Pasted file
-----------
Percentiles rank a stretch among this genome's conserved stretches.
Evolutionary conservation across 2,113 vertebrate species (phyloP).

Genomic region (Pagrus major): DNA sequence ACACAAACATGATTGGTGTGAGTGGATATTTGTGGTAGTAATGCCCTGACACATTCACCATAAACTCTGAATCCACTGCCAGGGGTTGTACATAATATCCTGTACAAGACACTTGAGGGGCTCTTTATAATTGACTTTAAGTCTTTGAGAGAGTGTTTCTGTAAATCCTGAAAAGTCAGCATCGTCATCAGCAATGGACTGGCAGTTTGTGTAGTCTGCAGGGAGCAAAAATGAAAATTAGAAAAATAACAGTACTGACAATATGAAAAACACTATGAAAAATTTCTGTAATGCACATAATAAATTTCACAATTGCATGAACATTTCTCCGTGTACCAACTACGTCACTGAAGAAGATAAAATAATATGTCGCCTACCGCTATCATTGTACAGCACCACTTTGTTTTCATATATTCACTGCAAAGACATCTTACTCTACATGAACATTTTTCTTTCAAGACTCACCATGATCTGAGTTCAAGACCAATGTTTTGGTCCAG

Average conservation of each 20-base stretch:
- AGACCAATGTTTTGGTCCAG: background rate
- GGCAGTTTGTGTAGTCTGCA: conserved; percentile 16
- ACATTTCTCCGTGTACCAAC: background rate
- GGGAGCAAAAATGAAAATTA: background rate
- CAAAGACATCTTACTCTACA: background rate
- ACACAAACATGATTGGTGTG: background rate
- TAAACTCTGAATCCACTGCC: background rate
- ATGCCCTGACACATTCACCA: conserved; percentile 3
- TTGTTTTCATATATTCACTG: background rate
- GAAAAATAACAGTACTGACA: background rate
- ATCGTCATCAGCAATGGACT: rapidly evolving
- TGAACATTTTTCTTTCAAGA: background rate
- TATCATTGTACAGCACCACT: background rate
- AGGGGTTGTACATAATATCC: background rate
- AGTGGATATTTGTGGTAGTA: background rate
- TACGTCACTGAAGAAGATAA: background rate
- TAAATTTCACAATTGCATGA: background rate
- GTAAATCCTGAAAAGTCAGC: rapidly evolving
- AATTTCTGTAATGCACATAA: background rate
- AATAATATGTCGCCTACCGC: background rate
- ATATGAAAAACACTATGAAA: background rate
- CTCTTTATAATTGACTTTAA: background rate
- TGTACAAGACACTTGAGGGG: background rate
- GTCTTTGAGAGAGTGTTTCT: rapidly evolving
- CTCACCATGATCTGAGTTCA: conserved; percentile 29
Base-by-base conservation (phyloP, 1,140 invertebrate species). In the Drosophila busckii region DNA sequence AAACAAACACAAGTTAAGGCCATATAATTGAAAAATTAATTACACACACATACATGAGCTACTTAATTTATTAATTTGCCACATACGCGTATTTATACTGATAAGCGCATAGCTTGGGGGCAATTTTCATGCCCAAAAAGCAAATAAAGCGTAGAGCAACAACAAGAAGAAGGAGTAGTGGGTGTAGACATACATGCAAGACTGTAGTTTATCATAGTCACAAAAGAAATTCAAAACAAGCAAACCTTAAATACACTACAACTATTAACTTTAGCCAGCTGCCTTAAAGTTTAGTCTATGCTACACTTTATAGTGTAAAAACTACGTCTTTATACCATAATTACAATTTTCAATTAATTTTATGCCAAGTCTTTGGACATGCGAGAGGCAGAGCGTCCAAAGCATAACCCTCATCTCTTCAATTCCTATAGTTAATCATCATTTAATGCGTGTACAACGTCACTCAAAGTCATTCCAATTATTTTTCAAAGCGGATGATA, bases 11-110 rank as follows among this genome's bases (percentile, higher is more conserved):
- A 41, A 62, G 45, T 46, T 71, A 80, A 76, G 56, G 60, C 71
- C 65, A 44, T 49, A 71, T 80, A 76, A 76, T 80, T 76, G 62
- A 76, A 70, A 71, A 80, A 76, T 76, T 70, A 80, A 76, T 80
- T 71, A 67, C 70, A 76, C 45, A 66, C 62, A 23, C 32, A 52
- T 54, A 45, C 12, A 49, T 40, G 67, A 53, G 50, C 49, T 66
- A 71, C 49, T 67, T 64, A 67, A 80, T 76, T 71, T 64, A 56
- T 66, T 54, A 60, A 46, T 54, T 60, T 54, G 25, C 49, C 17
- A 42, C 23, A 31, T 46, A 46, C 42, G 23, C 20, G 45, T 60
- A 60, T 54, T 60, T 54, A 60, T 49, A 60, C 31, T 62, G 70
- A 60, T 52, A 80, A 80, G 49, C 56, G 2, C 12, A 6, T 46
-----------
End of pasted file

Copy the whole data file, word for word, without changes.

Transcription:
Percentiles rank a stretch among this genome's conserved stretches.
Evolutionary conservation across 2,113 vertebrate species (phyloP).

Genomic region (Pagrus major): DNA sequence ACACAAACATGATTGGTGTGAGTGGATATTTGTGGTAGTAATGCCCTGACACATTCACCATAAACTCTGAATCCACTGCCAGGGGTTGTACATAATATCCTGTACAAGACACTTGAGGGGCTCTTTATAATTGACTTTAAGTCTTTGAGAGAGTGTTTCTGTAAATCCTGAAAAGTCAGCATCGTCATCAGCAATGGACTGGCAGTTTGTGTAGTCTGCAGGGAGCAAAAATGAAAATTAGAAAAATAACAGTACTGACAATATGAAAAACACTATGAAAAATTTCTGTAATGCACATAATAAATTTCACAATTGCATGAACATTTCTCCGTGTACCAACTACGTCACTGAAGAAGATAAAATAATATGTCGCCTACCGCTATCATTGTACAGCACCACTTTGTTTTCATATATTCACTGCAAAGACATCTTACTCTACATGAACATTTTTCTTTCAAGACTCACCATGATCTGAGTTCAAGACCAATGTTTTGGTCCAG

Average conservation of each 20-base stretch:
- AGACCAATGTTTTGGTCCAG: background rate
- GGCAGTTTGTGTAGTCTGCA: conserved; percentile 16
- ACATTTCTCCGTGTACCAAC: background rate
- GGGAGCAAAAATGAAAATTA: background rate
- CAAAGACATCTTACTCTACA: background rate
- ACACAAACATGATTGGTGTG: background rate
- TAAACTCTGAATCCACTGCC: background rate
- ATGCCCTGACACATTCACCA: conserved; percentile 3
- TTGTTTTCATATATTCACTG: background rate
- GAAAAATAACAGTACTGACA: background rate
- ATCGTCATCAGCAATGGACT: rapidly evolving
- TGAACATTTTTCTTTCAAGA: background rate
- TATCATTGTACAGCACCACT: background rate
- AGGGGTTGTACATAATATCC: background rate
- AGTGGATATTTGTGGTAGTA: background rate
- TACGTCACTGAAGAAGATAA: background rate
- TAAATTTCACAATTGCATGA: background rate
- GTAAATCCTGAAAAGTCAGC: rapidly evolving
- AATTTCTGTAATGCACATAA: background rate
- AATAATATGTCGCCTACCGC: background rate
- ATATGAAAAACACTATGAAA: background rate
- CTCTTTATAATTGACTTTAA: background rate
- TGTACAAGACACTTGAGGGG: background rate
- GTCTTTGAGAGAGTGTTTCT: rapidly evolving
- CTCACCATGATCTGAGTTCA: conserved; percentile 29
Base-by-base conservation (phyloP, 1,140 invertebrate species). In the Drosophila busckii region DNA sequence AAACAAACACAAGTTAAGGCCATATAATTGAAAAATTAATTACACACACATACATGAGCTACTTAATTTATTAATTTGCCACATACGCGTATTTATACTGATAAGCGCATAGCTTGGGGGCAATTTTCATGCCCAAAAAGCAAATAAAGCGTAGAGCAACAACAAGAAGAAGGAGTAGTGGGTGTAGACATACATGCAAGACTGTAGTTTATCATAGTCACAAAAGAAATTCAAAACAAGCAAACCTTAAATACACTACAACTATTAACTTTAGCCAGCTGCCTTAAAGTTTAGTCTATGCTACACTTTATAGTGTAAAAACTACGTCTTTATACCATAATTACAATTTTCAATTAATTTTATGCCAAGTCTTTGGACATGCGAGAGGCAGAGCGTCCAAAGCATAACCCTCATCTCTTCAATTCCTATAGTTAATCATCATTTAATGCGTGTACAACGTCACTCAAAGTCATTCCAATTATTTTTCAAAGCGGATGATA, bases 11-110 rank as follows among this genome's bases (percentile, higher is more conserved):
- A 41, A 62, G 45, T 46, T 71, A 80, A 76, G 56, G 60, C 71
- C 65, A 44, T 49, A 71, T 80, A 76, A 76, T 80, T 76, G 62
- A 76, A 70, A 71, A 80, A 76, T 76, T 70, A 80, A 76, T 80
- T 71, A 67, C 70, A 76, C 45, A 66, C 62, A 23, C 32, A 52
- T 54, A 45, C 12, A 49, T 40, G 67, A 53, G 50, C 49, T 66
- A 71, C 49, T 67, T 64, A 67, A 80, T 76, T 71, T 64, A 56
- T 66, T 54, A 60, A 46, T 54, T 60, T 54, G 25, C 49, C 17
- A 42, C 23, A 31, T 46, A 46, C 42, G 23, C 20, G 45, T 60
- A 60, T 54, T 60, T 54, A 60, T 49, A 60, C 31, T 62, G 70
- A 60, T 52, A 80, A 80, G 49, C 56, G 2, C 12, A 6, T 46